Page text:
Malazan Reread of the Fallen

Malazan Re-read of the Fallen: The Bonehunters, Chapter Fourteen

Welcome to the Malazan Re-read of the Fallen! Every post will start off with a summary of events, followed by reaction and commentary by your hosts Bill and Amanda (with Amanda, new to the series, going first), and finally comments from readers. In this article, we’ll cover Chapter Fourteen of The Bonehunters by Steven Erikson (TB).

A fair warning before we get started: We’ll be discussing both novel and whole-series themes, narrative arcs that run across the entire series, and foreshadowing. Note: The summary of events will be free of major spoilers and we’re going to try keeping the reader comments the same. A forum thread has been set up for outright Malazan spoiler discussion.

Chapter Fourteen

(Just a note that Amanda will not be joining us this post)


Scillara argues with L’oric and the village women over her decision to give up her baby. Barathol has decided to go with the group once Cutter is able to travel. Barathol and Scillara discuss her traveling companions and she tells him to unbury Heboric as Cutter won’t want to leave him there. Barathol and Chaur go to disinter Heboric and Greyfrog speaks in Barthol’s mind, asking him to help cut him out of his former body. They get Heboric’s body and head back to town.


Greyfrog speaks to Scillara (now that she has delivered). Scillara tells L’oric the baby’s father is Korbol Dom. When she asks why Heboric was killed by the T’lan Imass, L’oric says it is part of the war between the gods. He and Scillara spar more over her decision then he leaves, saying her choice has upset Greyfrog. Greyfrog tells her L’oric is wrong and Scillara asks him to teach L’oric some humility and rid him of his certainty. Greyfrog joins L’oric.


Cutter wakes, then finds himself elsewhere as an unseen observer of Leoman and Dunsparrow entering a courtyard via warren to meet with the Queen of Dreams. She tells Leoman she’d been hoping Corabb would come with him as his favored status by the Lady (Oponn) would have been useful. She discusses Dunsparrow’s ties to Hood, Hood’s vengeance on Whiskeyjack for Dunsparrow being stolen from the god, Hood’s regret for that vengeance, the idea he might use Dunsparrow for “restitution.” The Queen of Dreams freezes Leoman and Dunsparrow and looks at Cutter, who wakes realizing she had brought him there to overhear. Barathol enters and identifies himself as Kalam’s distant cousin, tells him Scillara is alive and has given birth.


L’oric muses on how the town had brought about its own destruction and how Barathol isn’t what he’d expected, recalling what had happened in Aren and wondering why Barathol had killed Aren’s Fist. He thinks Barathol had “given up on humanity” and lost all faith, making all the less understandable to L’oric why the townsfolk respected hi so much. Greyfrog tells a story of his people involving gods’ relationships to their worshipers. The two of them leave.


Barathol works in his smithy on something to counter the T’lan Imass.


Karsa’s group come across a Jaghut corpse whose chest seems to have imploded. Samar thinks the sorcery is D’riss. Beyond the tree they discover the corpses of a half-dozen Anibar. Karsa says a scaled bear-like creature came and took one of the corpses and is probably nearby. He describes the killers (saying he knows them) and says they took a child with them. He is interrupted by the scaled bear and he rushes after it when it flees him.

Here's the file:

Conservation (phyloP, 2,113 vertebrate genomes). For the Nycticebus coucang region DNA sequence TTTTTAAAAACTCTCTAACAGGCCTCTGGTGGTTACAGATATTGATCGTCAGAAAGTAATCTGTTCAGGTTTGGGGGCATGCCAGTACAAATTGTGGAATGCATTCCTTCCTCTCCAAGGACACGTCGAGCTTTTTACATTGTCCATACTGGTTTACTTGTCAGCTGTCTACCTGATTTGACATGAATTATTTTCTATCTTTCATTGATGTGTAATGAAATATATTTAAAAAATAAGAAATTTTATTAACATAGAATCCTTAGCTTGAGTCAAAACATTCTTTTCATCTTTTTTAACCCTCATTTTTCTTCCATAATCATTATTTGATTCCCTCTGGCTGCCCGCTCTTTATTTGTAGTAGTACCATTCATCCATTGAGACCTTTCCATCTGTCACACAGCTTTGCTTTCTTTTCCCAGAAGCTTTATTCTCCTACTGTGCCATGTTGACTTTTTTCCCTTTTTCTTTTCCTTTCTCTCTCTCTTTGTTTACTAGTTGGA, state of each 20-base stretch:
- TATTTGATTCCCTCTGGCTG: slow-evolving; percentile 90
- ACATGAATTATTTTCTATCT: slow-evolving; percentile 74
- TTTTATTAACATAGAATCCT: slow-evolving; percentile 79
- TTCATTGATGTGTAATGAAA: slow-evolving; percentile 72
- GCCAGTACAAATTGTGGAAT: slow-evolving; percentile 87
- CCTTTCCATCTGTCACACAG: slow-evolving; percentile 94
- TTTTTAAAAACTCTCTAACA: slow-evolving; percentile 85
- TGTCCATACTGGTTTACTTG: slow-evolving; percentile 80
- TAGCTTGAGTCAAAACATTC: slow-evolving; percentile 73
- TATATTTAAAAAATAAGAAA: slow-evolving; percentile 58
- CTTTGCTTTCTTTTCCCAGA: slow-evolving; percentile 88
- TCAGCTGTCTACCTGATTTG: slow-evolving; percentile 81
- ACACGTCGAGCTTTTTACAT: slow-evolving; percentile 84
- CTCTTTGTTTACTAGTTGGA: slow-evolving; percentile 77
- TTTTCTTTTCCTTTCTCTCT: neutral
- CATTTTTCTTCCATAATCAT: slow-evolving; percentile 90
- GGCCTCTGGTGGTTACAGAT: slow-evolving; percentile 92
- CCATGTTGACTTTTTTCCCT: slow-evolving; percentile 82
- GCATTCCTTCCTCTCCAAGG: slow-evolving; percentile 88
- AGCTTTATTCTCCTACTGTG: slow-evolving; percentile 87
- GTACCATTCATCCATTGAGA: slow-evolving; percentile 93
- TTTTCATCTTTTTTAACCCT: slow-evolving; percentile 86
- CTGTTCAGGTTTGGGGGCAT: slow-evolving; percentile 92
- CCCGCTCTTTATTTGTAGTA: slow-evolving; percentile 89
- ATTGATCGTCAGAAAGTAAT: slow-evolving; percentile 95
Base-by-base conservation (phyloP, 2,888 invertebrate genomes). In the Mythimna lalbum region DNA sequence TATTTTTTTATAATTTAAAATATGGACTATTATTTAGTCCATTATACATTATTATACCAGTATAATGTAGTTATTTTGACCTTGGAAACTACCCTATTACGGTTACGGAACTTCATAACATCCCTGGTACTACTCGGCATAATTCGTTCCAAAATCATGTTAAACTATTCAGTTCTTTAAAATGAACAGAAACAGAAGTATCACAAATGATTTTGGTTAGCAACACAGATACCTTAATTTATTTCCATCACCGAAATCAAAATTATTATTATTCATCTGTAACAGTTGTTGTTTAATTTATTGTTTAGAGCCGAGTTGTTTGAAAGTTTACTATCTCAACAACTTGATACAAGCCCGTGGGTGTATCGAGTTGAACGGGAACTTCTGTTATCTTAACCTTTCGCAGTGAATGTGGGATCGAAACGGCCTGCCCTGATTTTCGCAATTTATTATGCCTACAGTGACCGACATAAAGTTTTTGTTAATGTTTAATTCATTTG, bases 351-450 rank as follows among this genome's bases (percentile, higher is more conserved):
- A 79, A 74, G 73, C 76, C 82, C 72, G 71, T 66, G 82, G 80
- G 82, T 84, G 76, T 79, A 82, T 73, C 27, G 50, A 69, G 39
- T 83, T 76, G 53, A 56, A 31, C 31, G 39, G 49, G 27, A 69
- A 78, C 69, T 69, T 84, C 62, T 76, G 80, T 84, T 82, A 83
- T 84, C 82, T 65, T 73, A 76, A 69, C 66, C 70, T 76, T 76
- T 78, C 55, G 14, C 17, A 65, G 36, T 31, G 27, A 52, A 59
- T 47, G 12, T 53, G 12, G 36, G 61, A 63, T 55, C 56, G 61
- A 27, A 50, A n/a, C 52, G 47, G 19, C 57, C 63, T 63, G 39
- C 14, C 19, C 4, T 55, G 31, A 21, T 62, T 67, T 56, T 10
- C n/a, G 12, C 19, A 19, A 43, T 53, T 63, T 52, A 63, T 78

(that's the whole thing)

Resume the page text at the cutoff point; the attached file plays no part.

Karsa returns, the bear having escaped him. Samar thinks the Anibar should simple flee the area until the invaders leave. Karsa says she doesn’t understand this place, saying he has scene many omens and they are watched by creatures all the time. The two discuss how the moon appears to be breaking up—describing how it has grown larger, has a corona around it. Samar tells Karsa it is the last moon of what once was many and speculates perhaps two collided, adding the tides are now different. Karsa remarks on the growing number of “fireswords” in the sky each night. The two then discuss Karsa’s past and plans (with Samar making erroneous assumptions) and then spar on the benefits/pitfalls of civilization.


As he and Pust travel, Mappo recalls a battle against the Nemil, remembering how many Trell had already succumbed to the life around the trader forts and settlements, from which Mappo himself had fled. The leader of the outnumbered Trell is the elder Trynigarr, who says next to nothing. Using unusual tactics, the Trell slaughter the Nemil. Trynigarr led more battles until the Nemil were forced to a truce, then he ended up a drunk after the Trell had surrendered due to starvation when the bhederin had been slaughtered. Mappo suspects Pust is delaying him. They run into Spite, who tells them she will ally with Mappo, also saying she’s pleased with what Shadowthrone has done with the Hounds, Dejim, and the Deragoth. She admits she helped free Dejim to kill Mappo, but says she’s been outlawed by the Nameless Ones and is happy Dejim failed. A waiting ship will take them across the world toward Icarium. Pust refuses to let Mappo go alone and it is agreed the three will travel together.


A nine-year-old boy wakes after surviving plague to an empty village where birds and dogs have fed on the dead. He walks out of the village, the dogs with him. He is skeletal and his joints have purple nodules on them. He leads the dogs north.